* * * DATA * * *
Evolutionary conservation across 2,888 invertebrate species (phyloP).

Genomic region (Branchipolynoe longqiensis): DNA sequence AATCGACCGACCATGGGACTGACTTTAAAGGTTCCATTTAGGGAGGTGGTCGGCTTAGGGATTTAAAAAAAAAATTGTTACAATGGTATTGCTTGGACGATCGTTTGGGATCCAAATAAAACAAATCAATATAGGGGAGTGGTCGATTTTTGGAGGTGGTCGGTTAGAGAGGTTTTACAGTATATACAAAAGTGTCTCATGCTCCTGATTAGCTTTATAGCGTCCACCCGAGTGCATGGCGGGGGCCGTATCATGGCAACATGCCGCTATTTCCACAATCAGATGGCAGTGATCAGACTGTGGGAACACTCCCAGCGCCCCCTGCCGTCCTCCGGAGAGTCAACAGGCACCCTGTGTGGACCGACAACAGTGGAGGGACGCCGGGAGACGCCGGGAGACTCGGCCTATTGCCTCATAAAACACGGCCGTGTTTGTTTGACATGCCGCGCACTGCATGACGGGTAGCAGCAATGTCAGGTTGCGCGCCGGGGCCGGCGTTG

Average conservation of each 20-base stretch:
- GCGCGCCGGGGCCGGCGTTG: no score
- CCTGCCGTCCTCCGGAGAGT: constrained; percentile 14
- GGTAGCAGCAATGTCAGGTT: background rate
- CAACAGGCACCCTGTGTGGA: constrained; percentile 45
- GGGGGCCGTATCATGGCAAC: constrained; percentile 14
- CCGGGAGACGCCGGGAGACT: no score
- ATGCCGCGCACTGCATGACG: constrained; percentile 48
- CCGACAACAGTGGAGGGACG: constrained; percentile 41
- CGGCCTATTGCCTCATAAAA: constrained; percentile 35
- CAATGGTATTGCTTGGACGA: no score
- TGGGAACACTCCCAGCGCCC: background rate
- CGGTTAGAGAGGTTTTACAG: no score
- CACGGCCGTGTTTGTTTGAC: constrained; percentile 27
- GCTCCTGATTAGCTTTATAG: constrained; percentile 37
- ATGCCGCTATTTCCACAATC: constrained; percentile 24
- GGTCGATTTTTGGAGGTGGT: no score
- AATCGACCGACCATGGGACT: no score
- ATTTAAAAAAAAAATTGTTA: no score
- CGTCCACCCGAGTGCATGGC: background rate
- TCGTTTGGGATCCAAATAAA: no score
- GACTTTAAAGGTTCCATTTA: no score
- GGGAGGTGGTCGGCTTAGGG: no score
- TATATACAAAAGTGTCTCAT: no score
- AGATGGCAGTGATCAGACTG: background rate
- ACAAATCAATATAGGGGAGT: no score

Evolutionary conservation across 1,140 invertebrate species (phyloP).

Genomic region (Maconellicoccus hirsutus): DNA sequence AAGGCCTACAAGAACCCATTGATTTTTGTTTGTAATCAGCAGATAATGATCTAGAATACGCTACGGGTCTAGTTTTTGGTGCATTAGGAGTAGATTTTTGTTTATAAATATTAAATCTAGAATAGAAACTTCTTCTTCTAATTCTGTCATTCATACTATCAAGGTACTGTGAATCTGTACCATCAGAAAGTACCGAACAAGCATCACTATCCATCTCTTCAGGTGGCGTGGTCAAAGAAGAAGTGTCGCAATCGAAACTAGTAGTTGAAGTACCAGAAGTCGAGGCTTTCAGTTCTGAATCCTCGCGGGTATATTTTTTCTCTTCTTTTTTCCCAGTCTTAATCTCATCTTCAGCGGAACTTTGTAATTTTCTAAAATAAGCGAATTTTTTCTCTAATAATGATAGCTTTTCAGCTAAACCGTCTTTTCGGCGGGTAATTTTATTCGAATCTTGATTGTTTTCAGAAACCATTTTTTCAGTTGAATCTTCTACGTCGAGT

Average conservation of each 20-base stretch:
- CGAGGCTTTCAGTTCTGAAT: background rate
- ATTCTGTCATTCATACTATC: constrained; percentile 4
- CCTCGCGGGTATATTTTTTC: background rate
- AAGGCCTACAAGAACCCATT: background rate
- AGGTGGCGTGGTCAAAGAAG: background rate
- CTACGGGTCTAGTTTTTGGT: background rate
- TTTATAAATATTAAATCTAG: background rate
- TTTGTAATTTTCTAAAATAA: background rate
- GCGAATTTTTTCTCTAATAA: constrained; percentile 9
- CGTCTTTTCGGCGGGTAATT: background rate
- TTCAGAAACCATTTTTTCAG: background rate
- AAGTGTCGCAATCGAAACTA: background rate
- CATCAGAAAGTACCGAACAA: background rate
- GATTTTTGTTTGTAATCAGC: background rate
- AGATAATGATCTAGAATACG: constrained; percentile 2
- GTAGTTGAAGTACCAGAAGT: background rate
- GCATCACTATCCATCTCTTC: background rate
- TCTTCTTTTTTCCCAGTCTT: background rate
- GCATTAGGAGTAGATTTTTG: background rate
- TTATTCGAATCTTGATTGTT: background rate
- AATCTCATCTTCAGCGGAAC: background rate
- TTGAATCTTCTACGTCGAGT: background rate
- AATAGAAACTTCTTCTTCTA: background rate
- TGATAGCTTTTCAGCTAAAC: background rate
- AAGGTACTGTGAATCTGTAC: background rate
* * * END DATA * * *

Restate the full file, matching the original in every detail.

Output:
Evolutionary conservation across 2,888 invertebrate species (phyloP).

Genomic region (Branchipolynoe longqiensis): DNA sequence AATCGACCGACCATGGGACTGACTTTAAAGGTTCCATTTAGGGAGGTGGTCGGCTTAGGGATTTAAAAAAAAAATTGTTACAATGGTATTGCTTGGACGATCGTTTGGGATCCAAATAAAACAAATCAATATAGGGGAGTGGTCGATTTTTGGAGGTGGTCGGTTAGAGAGGTTTTACAGTATATACAAAAGTGTCTCATGCTCCTGATTAGCTTTATAGCGTCCACCCGAGTGCATGGCGGGGGCCGTATCATGGCAACATGCCGCTATTTCCACAATCAGATGGCAGTGATCAGACTGTGGGAACACTCCCAGCGCCCCCTGCCGTCCTCCGGAGAGTCAACAGGCACCCTGTGTGGACCGACAACAGTGGAGGGACGCCGGGAGACGCCGGGAGACTCGGCCTATTGCCTCATAAAACACGGCCGTGTTTGTTTGACATGCCGCGCACTGCATGACGGGTAGCAGCAATGTCAGGTTGCGCGCCGGGGCCGGCGTTG

Average conservation of each 20-base stretch:
- GCGCGCCGGGGCCGGCGTTG: no score
- CCTGCCGTCCTCCGGAGAGT: constrained; percentile 14
- GGTAGCAGCAATGTCAGGTT: background rate
- CAACAGGCACCCTGTGTGGA: constrained; percentile 45
- GGGGGCCGTATCATGGCAAC: constrained; percentile 14
- CCGGGAGACGCCGGGAGACT: no score
- ATGCCGCGCACTGCATGACG: constrained; percentile 48
- CCGACAACAGTGGAGGGACG: constrained; percentile 41
- CGGCCTATTGCCTCATAAAA: constrained; percentile 35
- CAATGGTATTGCTTGGACGA: no score
- TGGGAACACTCCCAGCGCCC: background rate
- CGGTTAGAGAGGTTTTACAG: no score
- CACGGCCGTGTTTGTTTGAC: constrained; percentile 27
- GCTCCTGATTAGCTTTATAG: constrained; percentile 37
- ATGCCGCTATTTCCACAATC: constrained; percentile 24
- GGTCGATTTTTGGAGGTGGT: no score
- AATCGACCGACCATGGGACT: no score
- ATTTAAAAAAAAAATTGTTA: no score
- CGTCCACCCGAGTGCATGGC: background rate
- TCGTTTGGGATCCAAATAAA: no score
- GACTTTAAAGGTTCCATTTA: no score
- GGGAGGTGGTCGGCTTAGGG: no score
- TATATACAAAAGTGTCTCAT: no score
- AGATGGCAGTGATCAGACTG: background rate
- ACAAATCAATATAGGGGAGT: no score

Evolutionary conservation across 1,140 invertebrate species (phyloP).

Genomic region (Maconellicoccus hirsutus): DNA sequence AAGGCCTACAAGAACCCATTGATTTTTGTTTGTAATCAGCAGATAATGATCTAGAATACGCTACGGGTCTAGTTTTTGGTGCATTAGGAGTAGATTTTTGTTTATAAATATTAAATCTAGAATAGAAACTTCTTCTTCTAATTCTGTCATTCATACTATCAAGGTACTGTGAATCTGTACCATCAGAAAGTACCGAACAAGCATCACTATCCATCTCTTCAGGTGGCGTGGTCAAAGAAGAAGTGTCGCAATCGAAACTAGTAGTTGAAGTACCAGAAGTCGAGGCTTTCAGTTCTGAATCCTCGCGGGTATATTTTTTCTCTTCTTTTTTCCCAGTCTTAATCTCATCTTCAGCGGAACTTTGTAATTTTCTAAAATAAGCGAATTTTTTCTCTAATAATGATAGCTTTTCAGCTAAACCGTCTTTTCGGCGGGTAATTTTATTCGAATCTTGATTGTTTTCAGAAACCATTTTTTCAGTTGAATCTTCTACGTCGAGT

Average conservation of each 20-base stretch:
- CGAGGCTTTCAGTTCTGAAT: background rate
- ATTCTGTCATTCATACTATC: constrained; percentile 4
- CCTCGCGGGTATATTTTTTC: background rate
- AAGGCCTACAAGAACCCATT: background rate
- AGGTGGCGTGGTCAAAGAAG: background rate
- CTACGGGTCTAGTTTTTGGT: background rate
- TTTATAAATATTAAATCTAG: background rate
- TTTGTAATTTTCTAAAATAA: background rate
- GCGAATTTTTTCTCTAATAA: constrained; percentile 9
- CGTCTTTTCGGCGGGTAATT: background rate
- TTCAGAAACCATTTTTTCAG: background rate
- AAGTGTCGCAATCGAAACTA: background rate
- CATCAGAAAGTACCGAACAA: background rate
- GATTTTTGTTTGTAATCAGC: background rate
- AGATAATGATCTAGAATACG: constrained; percentile 2
- GTAGTTGAAGTACCAGAAGT: background rate
- GCATCACTATCCATCTCTTC: background rate
- TCTTCTTTTTTCCCAGTCTT: background rate
- GCATTAGGAGTAGATTTTTG: background rate
- TTATTCGAATCTTGATTGTT: background rate
- AATCTCATCTTCAGCGGAAC: background rate
- TTGAATCTTCTACGTCGAGT: background rate
- AATAGAAACTTCTTCTTCTA: background rate
- TGATAGCTTTTCAGCTAAAC: background rate
- AAGGTACTGTGAATCTGTAC: background rate